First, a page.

But this trip also left me with an uplifting takeaway. KOMIDA is one of several microfinance organizations in the region that was supported with financing from WaterEquity, so I knew that several of the women in the village were taking out loans from KOMIDA for as little as $200. This money goes toward household water and sanitation solutions, such as wells, piped water connections, and private toilets. Through access to affordable financing, these women were empowered to solve their own water and sanitation crisis, finding the right solutions for their families and communities. Not surprisingly, these loans have a repayment rate of 98-99%, in part because the group of women shared responsibility for repayment so that even if one or two were struggling to make ends meet, the other women in their support group covered that person’s share. This kind of mutual trust and cooperation shows how individuals and their communities can prosper if given access to consistent, affordable financing.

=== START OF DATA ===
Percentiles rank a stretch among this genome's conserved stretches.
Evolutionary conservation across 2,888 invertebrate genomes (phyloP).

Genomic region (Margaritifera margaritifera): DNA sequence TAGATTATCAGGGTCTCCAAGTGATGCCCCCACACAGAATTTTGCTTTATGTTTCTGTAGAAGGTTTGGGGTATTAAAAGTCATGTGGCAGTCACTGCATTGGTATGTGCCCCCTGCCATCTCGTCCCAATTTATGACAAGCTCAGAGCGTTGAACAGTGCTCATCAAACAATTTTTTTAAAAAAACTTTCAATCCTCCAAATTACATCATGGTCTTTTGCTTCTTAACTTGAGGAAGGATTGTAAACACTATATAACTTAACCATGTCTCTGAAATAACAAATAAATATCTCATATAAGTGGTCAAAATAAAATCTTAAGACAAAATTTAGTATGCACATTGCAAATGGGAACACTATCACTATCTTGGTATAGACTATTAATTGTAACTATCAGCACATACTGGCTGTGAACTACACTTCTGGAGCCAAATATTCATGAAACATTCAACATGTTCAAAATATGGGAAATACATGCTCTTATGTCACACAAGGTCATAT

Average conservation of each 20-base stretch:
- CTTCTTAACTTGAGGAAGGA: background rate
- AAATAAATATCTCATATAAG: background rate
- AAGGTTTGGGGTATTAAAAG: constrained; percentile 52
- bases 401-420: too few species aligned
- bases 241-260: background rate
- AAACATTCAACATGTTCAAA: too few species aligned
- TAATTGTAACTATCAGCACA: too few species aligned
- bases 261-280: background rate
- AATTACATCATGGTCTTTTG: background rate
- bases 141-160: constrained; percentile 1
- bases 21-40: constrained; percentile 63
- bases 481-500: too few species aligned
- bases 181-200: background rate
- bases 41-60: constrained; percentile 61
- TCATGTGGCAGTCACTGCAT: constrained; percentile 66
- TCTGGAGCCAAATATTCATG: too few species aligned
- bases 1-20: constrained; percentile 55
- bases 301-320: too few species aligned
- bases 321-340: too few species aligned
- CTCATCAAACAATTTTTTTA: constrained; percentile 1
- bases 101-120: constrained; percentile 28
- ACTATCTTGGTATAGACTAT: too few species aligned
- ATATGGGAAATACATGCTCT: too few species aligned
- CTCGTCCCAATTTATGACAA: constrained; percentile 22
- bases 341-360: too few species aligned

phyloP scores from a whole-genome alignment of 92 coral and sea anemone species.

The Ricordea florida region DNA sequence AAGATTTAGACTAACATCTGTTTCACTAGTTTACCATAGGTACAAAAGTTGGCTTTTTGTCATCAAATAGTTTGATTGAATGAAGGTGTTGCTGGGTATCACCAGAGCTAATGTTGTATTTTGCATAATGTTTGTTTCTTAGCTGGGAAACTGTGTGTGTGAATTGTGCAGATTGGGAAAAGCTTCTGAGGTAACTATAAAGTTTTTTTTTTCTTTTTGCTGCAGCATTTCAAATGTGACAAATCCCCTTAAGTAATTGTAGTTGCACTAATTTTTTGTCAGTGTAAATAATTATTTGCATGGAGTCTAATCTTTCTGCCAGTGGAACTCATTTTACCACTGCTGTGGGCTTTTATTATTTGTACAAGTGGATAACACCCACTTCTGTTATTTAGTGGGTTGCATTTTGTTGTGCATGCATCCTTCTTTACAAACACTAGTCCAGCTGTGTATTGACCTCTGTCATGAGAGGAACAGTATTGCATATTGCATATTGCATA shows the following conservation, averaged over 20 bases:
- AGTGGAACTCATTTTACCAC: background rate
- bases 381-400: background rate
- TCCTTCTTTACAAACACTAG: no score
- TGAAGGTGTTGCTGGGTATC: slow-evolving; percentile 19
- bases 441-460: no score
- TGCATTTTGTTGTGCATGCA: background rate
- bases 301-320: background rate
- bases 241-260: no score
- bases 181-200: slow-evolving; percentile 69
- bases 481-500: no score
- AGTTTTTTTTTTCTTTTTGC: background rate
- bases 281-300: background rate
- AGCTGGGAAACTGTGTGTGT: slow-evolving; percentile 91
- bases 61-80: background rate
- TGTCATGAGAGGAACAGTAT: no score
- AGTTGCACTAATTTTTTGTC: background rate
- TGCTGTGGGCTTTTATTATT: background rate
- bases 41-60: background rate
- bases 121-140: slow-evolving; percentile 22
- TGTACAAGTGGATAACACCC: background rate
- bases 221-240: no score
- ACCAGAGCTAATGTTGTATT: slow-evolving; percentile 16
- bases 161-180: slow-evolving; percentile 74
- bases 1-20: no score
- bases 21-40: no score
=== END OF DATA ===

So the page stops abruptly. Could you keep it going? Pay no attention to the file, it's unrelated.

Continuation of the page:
I came back from Indonesia with a new perspective on how investments in safe water and sanitation can have a transformative impact on the lives of women and girls. A recent World Bank study found that every $1 invested in water and sanitation provides a $4 economic return via increased productivity, decreased healthcare costs, and fewer premature deaths. The potential impact on women and girls is perhaps even greater, creating ripple effects that allow for more healthy, productive, and rewarding lives.

Women washing dishes outside